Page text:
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“Time Will Tell” by Bruce Guynn

One man. One mic. One mighty melody. If you’re Bruce Guynn, these three ingredients spell out a righteous recipe for California-style soft rock ala his new single “Time Will Tell” that lovers of lost coast culture are going to be particularly taken with this July. Although “Time Will Tell” is a bit streamlined and lacking in eclecticism – as has been the trend for the better part of 2021 – its rejection of popular aesthetical themes is perhaps one of its most alluring qualities to a critic like me. It dares to think outside of the box, and yet the melodies it contains are the very definition of timelessness.

I felt the angst in Guynn’s voice here long before I ever sat down with the music video for “Time Will Tell,” and I think the tonal presence his singing creates is enough to give us a look into his scathing contempt for the political discord in America these days. Between recall elections and vicious debates over something as simple as a vaccine, the headaches that come with turning on the nightly news anymore have left a lot of us feeling like it’s not even worth turning on, and here, he’s channeling the frustration in too marvelous a way to be ignored.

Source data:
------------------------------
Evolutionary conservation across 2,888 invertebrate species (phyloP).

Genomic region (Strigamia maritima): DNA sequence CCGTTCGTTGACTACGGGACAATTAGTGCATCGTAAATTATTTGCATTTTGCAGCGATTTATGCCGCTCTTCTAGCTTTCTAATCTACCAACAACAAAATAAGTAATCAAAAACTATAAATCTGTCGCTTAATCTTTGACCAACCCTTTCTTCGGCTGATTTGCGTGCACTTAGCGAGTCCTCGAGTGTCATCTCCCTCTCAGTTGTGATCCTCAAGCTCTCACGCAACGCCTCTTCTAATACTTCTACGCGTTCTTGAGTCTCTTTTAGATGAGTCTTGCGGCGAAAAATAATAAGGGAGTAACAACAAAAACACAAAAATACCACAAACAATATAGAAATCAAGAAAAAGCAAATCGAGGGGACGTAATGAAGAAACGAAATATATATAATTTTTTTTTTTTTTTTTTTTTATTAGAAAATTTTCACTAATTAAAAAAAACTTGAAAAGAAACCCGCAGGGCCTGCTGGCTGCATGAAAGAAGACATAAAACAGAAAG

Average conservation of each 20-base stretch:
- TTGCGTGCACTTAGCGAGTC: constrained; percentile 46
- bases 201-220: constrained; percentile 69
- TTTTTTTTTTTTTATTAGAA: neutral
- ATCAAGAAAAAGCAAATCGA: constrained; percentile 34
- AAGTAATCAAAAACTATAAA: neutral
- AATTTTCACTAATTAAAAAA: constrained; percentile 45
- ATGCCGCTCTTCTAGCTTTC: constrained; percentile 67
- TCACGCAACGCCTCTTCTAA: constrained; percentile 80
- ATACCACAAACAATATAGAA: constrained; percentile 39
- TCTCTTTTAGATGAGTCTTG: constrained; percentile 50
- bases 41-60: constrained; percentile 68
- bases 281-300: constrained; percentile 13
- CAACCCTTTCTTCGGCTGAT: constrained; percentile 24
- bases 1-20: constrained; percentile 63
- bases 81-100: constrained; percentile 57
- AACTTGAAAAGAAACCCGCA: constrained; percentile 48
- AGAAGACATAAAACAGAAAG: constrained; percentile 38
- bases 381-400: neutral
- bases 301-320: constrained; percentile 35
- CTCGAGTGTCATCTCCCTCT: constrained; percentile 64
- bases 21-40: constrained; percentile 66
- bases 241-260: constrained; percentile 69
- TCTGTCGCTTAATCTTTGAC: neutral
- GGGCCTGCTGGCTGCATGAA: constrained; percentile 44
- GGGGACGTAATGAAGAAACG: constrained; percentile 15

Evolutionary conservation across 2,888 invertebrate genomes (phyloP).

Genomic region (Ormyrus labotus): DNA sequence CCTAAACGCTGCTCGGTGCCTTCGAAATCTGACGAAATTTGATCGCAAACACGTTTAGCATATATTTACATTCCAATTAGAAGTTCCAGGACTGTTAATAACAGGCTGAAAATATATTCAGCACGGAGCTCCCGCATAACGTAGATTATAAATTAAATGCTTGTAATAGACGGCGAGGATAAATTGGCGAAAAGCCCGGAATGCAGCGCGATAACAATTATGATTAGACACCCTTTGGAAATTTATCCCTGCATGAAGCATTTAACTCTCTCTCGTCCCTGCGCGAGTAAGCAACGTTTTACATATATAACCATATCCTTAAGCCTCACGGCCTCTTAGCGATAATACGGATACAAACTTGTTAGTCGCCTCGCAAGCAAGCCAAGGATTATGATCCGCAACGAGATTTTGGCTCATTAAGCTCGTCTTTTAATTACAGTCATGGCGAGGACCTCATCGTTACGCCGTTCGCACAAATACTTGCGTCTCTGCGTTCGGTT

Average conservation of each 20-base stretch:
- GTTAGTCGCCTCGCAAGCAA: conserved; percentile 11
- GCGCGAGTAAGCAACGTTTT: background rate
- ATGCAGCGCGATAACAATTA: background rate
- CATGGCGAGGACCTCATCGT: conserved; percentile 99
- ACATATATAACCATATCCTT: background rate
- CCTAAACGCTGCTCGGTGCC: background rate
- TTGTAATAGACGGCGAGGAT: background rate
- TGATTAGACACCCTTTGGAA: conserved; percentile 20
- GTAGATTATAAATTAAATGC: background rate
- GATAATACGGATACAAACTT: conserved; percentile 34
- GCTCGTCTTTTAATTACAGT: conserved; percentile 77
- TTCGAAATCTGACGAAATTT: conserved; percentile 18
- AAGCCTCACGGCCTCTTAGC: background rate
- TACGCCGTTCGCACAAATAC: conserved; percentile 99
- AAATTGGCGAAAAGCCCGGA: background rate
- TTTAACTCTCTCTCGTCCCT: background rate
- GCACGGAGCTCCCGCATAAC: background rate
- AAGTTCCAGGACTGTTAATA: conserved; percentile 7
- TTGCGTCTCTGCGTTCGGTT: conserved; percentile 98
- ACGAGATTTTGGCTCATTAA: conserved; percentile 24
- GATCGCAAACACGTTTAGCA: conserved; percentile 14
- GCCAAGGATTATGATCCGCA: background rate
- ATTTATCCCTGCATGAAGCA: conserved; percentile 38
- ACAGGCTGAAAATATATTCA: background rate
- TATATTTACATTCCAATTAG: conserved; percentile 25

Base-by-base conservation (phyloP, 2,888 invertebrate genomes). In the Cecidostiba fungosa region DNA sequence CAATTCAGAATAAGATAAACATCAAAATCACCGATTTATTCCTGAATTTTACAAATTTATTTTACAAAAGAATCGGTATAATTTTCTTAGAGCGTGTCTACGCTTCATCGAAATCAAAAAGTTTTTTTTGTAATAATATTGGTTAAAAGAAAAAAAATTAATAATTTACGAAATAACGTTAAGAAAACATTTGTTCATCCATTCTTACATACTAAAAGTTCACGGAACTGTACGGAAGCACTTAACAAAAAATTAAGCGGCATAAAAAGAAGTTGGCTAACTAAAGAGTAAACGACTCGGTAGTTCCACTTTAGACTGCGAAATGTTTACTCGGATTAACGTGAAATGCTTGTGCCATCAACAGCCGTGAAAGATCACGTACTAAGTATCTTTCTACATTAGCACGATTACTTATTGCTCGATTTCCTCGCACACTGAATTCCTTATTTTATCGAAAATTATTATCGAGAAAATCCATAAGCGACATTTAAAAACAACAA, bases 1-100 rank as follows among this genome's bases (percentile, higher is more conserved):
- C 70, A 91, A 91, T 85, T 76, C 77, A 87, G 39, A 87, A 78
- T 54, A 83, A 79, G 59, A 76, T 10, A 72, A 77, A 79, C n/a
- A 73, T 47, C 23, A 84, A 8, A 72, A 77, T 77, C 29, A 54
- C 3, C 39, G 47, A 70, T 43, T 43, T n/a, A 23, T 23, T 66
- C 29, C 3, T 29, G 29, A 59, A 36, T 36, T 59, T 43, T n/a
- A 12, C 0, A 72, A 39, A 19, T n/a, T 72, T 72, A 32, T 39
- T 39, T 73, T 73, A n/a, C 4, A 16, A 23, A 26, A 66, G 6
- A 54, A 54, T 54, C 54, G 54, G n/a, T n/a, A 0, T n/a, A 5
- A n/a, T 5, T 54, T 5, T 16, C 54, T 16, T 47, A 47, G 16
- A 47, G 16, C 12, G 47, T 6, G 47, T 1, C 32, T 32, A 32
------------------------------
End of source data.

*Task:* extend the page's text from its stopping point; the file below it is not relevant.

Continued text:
The keys are a background element in the instrumentation, but they serve a purpose that is undeniable when examining the whole of this song. Instead of giving us a bloated guitar part, there’s a bit of color breaking up the harmony in the middle portion of the mix that nods to the pop influences in Guynn’s sound. These influences could make the difference between his remaining in the shadows of the record store and scoring more headline-making hits like this one, and I doubt I’m the only critic thinking as much right now.

APPLE MUSIC: https://music.apple.com/us/album/time-will-tell/1568967008?i=1568967017

There isn’t enough being said about Bruce Guynn’s music at the moment, and if you haven’t already listened to “Time Will Tell,” I think giving it a spin this month will give you a good idea as to why I’m game for more of his work. The simplicity of his sound and the means through which he creates it are just what contemporary pop music is missing, in and outside of the Golden State, and provided he doesn’t dilute his formula with a lot of filler, I have a feeling this won’t be the last we hear from Guynn this year.

John McCall

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